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Amounts and numbers of student loans at Indiana University continue to fall

For Immediate Release Oct 11, 2018

BLOOMINGTON, Ind. – The overall amount of student loans for Indiana University students is continuing a downward trend, falling $13.6 million between the most recently reported academic years from the U.S. Department of Education, from the 2016-17 academic year to 2017-18.

The newly released numbers also show that over a six-year period, from 2011-12 to 2017-18, student loan volume from both federal and private loans is down 19 percent, accounting for $126.4 million less in borrowed money. Federal loan volume for all students was down $143.3 million, or 23.7 percent.

Morgan McMillan
Indiana University Assistant Director of Financial Literacy Morgan McMillan works with students through the Money Smarts program to help them better understand their financial choices.

“Indiana University continues to focus on how to keep loan debt manageable and help students avoid excessive student loan borrowing,” said Jim Kennedy, associate vice president for University Student Services and Systems. “These numbers are a very good indicator that the work we’ve done is paying off quite literally.”

The results coincide with Indiana University’s emphasis on making sure students make wise financial choices, including limiting their amount of loans. The IU Office of Financial Literacy created IU Money Smarts in 2012 to help students make informed financial choices while navigating college.

Money Smarts provides tools, counseling, presentations and even podcasts to help students learn more about managing money. In 2015, University Business magazine recognized the program as a “Model of Excellence.”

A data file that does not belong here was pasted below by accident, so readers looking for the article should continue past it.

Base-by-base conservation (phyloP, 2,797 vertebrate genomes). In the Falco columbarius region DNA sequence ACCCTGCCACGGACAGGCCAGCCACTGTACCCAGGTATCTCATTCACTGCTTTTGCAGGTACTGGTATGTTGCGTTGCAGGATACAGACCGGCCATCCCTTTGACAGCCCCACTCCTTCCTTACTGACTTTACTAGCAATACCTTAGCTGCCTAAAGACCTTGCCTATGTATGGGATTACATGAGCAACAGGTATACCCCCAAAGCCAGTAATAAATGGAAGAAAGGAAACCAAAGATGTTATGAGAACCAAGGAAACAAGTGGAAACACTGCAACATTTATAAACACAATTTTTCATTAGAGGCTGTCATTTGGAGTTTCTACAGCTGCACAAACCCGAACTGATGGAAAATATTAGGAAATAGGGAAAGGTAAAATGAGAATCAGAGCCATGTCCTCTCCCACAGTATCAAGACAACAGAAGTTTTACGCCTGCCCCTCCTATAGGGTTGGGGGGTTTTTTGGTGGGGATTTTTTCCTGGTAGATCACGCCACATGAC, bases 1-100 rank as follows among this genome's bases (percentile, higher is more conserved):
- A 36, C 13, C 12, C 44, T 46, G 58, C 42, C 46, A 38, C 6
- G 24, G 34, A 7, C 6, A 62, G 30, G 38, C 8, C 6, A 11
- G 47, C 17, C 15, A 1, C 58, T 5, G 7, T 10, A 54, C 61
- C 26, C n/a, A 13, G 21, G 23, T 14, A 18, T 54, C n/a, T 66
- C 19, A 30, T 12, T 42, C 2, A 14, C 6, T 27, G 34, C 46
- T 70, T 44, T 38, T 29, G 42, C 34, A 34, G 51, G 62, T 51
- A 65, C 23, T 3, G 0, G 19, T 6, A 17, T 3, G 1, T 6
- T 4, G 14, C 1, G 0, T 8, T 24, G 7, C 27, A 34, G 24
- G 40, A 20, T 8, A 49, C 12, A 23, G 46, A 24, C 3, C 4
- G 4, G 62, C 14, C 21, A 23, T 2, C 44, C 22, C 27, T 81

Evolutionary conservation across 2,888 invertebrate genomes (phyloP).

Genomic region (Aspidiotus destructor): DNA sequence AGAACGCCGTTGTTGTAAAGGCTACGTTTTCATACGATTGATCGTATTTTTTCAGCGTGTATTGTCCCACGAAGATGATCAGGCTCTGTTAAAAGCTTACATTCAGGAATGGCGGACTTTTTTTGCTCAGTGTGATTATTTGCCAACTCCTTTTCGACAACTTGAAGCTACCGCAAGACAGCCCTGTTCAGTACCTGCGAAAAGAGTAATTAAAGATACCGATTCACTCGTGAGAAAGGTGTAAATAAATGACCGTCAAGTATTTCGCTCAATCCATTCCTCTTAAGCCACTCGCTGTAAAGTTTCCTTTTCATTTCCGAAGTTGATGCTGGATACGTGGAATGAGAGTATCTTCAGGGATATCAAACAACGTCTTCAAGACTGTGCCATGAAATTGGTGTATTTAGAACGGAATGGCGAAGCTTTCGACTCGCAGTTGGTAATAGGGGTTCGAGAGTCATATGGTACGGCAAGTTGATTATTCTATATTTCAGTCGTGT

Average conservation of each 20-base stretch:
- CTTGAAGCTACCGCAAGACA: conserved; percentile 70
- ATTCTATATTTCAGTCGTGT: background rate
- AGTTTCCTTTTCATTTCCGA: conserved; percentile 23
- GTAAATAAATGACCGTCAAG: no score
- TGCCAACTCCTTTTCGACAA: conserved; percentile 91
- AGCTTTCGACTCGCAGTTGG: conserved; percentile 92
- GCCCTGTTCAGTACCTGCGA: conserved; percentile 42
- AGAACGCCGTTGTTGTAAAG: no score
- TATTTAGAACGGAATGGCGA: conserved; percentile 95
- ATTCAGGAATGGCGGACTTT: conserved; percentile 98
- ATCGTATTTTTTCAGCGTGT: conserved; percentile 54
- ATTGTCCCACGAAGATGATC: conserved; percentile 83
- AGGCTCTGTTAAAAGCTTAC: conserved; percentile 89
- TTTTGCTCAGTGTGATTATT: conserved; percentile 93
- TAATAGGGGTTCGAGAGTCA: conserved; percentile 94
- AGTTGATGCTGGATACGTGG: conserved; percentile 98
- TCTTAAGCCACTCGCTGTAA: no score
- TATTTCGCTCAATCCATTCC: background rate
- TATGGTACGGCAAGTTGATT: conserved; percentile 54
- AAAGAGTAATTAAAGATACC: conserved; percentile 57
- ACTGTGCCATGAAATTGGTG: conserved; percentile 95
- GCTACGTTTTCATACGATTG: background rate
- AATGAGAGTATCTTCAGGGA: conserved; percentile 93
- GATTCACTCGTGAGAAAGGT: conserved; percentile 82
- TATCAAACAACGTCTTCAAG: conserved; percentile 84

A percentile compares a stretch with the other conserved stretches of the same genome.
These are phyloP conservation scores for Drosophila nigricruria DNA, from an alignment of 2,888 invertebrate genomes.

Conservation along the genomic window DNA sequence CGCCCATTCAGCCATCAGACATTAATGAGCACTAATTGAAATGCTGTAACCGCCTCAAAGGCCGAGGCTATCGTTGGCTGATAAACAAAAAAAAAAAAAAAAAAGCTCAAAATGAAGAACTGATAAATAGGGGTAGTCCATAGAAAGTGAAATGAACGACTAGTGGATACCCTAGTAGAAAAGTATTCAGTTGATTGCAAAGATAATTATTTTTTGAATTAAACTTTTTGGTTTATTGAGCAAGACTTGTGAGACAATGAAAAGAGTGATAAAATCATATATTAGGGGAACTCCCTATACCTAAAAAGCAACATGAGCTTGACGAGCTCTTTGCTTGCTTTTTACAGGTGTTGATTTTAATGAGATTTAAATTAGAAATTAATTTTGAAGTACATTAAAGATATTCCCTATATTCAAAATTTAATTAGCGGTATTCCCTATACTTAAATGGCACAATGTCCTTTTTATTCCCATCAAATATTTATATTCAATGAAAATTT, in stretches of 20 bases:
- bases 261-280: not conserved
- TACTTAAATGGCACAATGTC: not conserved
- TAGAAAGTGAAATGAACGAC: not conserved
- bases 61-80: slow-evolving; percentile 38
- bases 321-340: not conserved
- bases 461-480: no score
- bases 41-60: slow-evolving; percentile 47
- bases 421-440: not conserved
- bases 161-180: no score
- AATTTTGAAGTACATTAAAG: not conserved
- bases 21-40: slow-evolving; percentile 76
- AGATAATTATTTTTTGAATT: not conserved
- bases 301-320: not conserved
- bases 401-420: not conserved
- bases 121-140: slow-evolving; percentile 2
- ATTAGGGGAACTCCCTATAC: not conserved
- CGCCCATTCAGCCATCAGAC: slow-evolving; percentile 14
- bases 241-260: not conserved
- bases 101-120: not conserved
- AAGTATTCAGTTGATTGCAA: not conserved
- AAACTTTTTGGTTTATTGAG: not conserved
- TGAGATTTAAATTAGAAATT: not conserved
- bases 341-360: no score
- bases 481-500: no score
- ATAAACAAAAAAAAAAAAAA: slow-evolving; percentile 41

Aside from the Money Smarts effort, in the 2012-13 academic year, IU began sending annual student loan debt letters. Sent to all student borrowers, the letters outline their loans, estimated repayment amounts and other information. Additionally, IU has emphasized efforts to help students graduate in four years, such as taking at least 15 credits per semester.

That work appears to be paying dividends going directly back into students’ pockets. Over the six-year period, the student loan volume for undergraduates who are Indiana residents decreased by 30.8 percent, or $101.3 million. For all undergraduates, the total student loan volume fell 24.6 percent, or $99.2 million. Federal undergraduate student loan volume fell $115.6 million, or 31.7 percent, during that time.

“We feel our efforts to help students understand loan debt have resulted to better financial decisions by our students,” Kennedy said.

Throughout IU, most campuses also saw a drop in the rate of loan defaults. Over a five-year period, from 2010 to 2015, the default rate dropped by 2.5 percent at IU Bloomington to 3.9 percent. Other Indiana University campuses saw a 2.2 percent to 11.2 percent decrease over the five-year period.

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